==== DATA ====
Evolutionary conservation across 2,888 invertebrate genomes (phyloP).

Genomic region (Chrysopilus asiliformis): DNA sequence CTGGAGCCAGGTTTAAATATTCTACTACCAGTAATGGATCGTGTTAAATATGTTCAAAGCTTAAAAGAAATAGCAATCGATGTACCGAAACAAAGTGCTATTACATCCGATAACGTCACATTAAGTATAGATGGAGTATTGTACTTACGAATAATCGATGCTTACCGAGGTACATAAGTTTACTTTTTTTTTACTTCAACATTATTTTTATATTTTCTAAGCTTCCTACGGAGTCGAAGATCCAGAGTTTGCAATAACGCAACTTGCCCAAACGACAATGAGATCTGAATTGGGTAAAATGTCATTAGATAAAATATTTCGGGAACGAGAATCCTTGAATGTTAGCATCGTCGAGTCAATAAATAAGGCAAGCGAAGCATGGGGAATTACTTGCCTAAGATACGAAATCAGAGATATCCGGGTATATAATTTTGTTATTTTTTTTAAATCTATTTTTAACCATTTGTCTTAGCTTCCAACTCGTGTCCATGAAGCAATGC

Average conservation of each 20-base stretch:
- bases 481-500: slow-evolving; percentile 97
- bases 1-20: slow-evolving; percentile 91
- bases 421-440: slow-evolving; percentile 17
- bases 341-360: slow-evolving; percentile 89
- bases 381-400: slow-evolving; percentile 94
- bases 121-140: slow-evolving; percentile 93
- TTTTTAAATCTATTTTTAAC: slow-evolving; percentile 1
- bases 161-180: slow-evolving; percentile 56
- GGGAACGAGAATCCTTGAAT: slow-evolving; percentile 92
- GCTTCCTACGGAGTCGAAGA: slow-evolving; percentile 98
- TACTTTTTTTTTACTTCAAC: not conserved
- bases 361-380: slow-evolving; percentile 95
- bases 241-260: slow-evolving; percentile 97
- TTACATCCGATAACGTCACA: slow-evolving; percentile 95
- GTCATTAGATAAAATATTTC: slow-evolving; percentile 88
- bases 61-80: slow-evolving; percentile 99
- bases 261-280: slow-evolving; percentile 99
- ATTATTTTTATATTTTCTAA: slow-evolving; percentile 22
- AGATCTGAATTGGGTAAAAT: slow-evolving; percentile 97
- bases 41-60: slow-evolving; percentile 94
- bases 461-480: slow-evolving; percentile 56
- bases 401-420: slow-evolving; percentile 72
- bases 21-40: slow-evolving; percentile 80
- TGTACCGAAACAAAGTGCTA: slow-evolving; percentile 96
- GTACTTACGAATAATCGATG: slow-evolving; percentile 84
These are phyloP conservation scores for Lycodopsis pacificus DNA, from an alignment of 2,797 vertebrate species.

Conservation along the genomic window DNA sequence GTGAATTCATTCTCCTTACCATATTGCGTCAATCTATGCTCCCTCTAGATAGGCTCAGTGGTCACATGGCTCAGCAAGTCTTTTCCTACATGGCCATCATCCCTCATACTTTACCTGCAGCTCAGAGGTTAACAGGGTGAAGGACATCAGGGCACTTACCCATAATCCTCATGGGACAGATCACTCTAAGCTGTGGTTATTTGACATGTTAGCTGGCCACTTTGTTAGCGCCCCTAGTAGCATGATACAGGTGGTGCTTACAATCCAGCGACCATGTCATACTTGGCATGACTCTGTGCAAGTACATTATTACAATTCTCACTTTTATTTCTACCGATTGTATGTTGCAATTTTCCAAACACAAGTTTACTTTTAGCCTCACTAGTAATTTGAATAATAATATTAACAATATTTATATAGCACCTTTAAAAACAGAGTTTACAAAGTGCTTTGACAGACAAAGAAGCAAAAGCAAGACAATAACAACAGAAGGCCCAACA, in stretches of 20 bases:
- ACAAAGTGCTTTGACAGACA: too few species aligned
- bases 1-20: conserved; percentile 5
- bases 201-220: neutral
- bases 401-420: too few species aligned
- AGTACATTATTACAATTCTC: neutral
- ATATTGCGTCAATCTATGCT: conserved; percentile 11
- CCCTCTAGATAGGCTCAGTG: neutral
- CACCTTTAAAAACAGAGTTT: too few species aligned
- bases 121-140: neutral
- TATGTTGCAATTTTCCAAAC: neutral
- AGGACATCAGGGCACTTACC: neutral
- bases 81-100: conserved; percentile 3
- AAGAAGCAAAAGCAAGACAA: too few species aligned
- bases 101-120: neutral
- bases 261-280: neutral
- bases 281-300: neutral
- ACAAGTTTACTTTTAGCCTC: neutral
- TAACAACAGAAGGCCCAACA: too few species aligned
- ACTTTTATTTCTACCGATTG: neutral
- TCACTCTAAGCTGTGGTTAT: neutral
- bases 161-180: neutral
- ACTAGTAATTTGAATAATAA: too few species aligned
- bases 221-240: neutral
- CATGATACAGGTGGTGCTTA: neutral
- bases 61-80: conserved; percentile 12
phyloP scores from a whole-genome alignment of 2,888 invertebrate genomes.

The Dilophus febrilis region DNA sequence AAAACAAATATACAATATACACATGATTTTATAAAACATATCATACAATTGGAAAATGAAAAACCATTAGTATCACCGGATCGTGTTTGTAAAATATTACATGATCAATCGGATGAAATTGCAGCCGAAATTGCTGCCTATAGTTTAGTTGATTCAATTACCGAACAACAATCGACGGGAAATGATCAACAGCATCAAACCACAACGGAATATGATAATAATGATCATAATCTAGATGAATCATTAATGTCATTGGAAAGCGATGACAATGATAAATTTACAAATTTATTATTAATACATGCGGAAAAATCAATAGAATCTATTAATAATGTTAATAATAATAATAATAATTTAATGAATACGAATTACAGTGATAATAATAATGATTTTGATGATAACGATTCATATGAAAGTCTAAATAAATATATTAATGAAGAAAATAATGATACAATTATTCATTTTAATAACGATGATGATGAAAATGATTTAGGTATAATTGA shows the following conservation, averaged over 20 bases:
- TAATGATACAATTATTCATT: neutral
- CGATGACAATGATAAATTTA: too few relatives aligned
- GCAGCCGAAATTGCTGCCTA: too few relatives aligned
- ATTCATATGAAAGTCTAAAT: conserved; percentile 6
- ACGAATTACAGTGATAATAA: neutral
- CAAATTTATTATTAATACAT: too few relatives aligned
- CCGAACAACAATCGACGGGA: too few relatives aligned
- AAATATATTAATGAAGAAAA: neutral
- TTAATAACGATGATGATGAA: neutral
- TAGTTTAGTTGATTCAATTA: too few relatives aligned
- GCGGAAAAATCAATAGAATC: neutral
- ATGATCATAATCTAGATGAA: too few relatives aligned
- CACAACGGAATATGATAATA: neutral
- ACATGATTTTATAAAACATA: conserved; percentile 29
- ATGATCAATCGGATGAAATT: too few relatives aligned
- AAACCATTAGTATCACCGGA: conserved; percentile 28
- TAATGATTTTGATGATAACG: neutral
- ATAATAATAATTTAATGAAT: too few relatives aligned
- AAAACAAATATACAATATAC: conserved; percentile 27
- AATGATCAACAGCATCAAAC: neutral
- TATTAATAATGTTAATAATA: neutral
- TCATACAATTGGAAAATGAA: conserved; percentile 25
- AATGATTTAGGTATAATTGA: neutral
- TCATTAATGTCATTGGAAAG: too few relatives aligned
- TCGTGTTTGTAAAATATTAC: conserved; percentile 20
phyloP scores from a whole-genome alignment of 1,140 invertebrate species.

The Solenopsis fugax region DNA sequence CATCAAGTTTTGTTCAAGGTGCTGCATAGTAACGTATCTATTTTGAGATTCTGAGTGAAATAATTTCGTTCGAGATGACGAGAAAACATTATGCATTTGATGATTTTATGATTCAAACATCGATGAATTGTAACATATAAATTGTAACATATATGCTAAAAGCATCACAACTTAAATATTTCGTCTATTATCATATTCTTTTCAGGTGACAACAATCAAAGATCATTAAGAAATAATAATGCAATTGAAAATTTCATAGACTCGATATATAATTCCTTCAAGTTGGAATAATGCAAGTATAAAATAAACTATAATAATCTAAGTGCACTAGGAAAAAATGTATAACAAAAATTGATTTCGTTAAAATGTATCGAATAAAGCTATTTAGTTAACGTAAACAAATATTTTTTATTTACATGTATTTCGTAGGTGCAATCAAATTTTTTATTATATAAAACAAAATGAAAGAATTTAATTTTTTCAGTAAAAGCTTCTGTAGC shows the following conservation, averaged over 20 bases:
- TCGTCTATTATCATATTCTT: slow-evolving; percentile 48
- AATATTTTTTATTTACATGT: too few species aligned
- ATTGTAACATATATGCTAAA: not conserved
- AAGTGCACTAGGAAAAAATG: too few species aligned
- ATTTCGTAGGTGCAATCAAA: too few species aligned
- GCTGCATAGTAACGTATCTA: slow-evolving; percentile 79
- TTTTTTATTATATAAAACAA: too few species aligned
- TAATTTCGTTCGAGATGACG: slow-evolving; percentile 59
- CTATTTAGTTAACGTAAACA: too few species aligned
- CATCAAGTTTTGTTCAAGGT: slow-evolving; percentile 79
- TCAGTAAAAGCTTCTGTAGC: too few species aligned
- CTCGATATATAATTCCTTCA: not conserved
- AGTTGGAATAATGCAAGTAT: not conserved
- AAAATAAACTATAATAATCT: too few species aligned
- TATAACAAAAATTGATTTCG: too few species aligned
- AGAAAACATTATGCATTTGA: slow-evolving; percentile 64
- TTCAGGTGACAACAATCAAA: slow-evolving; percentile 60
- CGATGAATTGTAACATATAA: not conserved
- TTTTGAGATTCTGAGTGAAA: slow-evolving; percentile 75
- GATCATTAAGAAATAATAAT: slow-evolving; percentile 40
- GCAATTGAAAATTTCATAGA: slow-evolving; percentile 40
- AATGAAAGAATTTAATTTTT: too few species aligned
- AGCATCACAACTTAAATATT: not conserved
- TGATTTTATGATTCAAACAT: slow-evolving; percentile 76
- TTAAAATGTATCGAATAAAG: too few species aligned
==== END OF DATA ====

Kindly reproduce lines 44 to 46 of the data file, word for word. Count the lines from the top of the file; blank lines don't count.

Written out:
- bases 101-120: neutral
- bases 261-280: neutral
- bases 281-300: neutral